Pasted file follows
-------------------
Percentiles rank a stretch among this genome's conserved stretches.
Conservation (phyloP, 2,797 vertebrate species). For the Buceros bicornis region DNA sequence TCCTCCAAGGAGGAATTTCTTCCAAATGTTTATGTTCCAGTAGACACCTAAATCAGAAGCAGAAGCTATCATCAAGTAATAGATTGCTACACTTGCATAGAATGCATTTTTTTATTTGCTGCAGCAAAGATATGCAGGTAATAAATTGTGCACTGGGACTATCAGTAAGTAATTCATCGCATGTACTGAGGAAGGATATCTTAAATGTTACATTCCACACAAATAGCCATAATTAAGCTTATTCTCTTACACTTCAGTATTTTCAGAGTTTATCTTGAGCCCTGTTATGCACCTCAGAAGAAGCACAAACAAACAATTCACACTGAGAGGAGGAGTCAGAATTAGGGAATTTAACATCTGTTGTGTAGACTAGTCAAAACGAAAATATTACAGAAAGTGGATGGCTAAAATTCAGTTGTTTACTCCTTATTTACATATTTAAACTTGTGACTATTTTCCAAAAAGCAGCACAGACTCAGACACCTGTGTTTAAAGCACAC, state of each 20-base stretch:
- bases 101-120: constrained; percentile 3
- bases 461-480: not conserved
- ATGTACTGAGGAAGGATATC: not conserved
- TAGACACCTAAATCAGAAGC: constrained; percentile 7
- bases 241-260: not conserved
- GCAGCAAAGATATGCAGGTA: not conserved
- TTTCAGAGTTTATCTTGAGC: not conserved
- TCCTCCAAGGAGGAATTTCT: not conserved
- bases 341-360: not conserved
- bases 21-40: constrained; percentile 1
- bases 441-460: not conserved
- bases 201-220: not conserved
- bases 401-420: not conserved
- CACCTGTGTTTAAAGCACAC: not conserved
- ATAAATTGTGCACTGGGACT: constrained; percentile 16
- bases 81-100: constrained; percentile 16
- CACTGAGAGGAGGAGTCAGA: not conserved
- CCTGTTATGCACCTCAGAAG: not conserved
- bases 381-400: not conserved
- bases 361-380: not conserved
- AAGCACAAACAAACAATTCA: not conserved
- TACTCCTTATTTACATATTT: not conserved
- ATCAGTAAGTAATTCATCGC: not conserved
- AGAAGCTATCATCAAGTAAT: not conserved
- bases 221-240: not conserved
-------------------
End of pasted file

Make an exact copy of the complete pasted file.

Percentiles rank a stretch among this genome's conserved stretches.
Conservation (phyloP, 2,797 vertebrate species). For the Buceros bicornis region DNA sequence TCCTCCAAGGAGGAATTTCTTCCAAATGTTTATGTTCCAGTAGACACCTAAATCAGAAGCAGAAGCTATCATCAAGTAATAGATTGCTACACTTGCATAGAATGCATTTTTTTATTTGCTGCAGCAAAGATATGCAGGTAATAAATTGTGCACTGGGACTATCAGTAAGTAATTCATCGCATGTACTGAGGAAGGATATCTTAAATGTTACATTCCACACAAATAGCCATAATTAAGCTTATTCTCTTACACTTCAGTATTTTCAGAGTTTATCTTGAGCCCTGTTATGCACCTCAGAAGAAGCACAAACAAACAATTCACACTGAGAGGAGGAGTCAGAATTAGGGAATTTAACATCTGTTGTGTAGACTAGTCAAAACGAAAATATTACAGAAAGTGGATGGCTAAAATTCAGTTGTTTACTCCTTATTTACATATTTAAACTTGTGACTATTTTCCAAAAAGCAGCACAGACTCAGACACCTGTGTTTAAAGCACAC, state of each 20-base stretch:
- bases 101-120: constrained; percentile 3
- bases 461-480: not conserved
- ATGTACTGAGGAAGGATATC: not conserved
- TAGACACCTAAATCAGAAGC: constrained; percentile 7
- bases 241-260: not conserved
- GCAGCAAAGATATGCAGGTA: not conserved
- TTTCAGAGTTTATCTTGAGC: not conserved
- TCCTCCAAGGAGGAATTTCT: not conserved
- bases 341-360: not conserved
- bases 21-40: constrained; percentile 1
- bases 441-460: not conserved
- bases 201-220: not conserved
- bases 401-420: not conserved
- CACCTGTGTTTAAAGCACAC: not conserved
- ATAAATTGTGCACTGGGACT: constrained; percentile 16
- bases 81-100: constrained; percentile 16
- CACTGAGAGGAGGAGTCAGA: not conserved
- CCTGTTATGCACCTCAGAAG: not conserved
- bases 381-400: not conserved
- bases 361-380: not conserved
- AAGCACAAACAAACAATTCA: not conserved
- TACTCCTTATTTACATATTT: not conserved
- ATCAGTAAGTAATTCATCGC: not conserved
- AGAAGCTATCATCAAGTAAT: not conserved
- bases 221-240: not conserved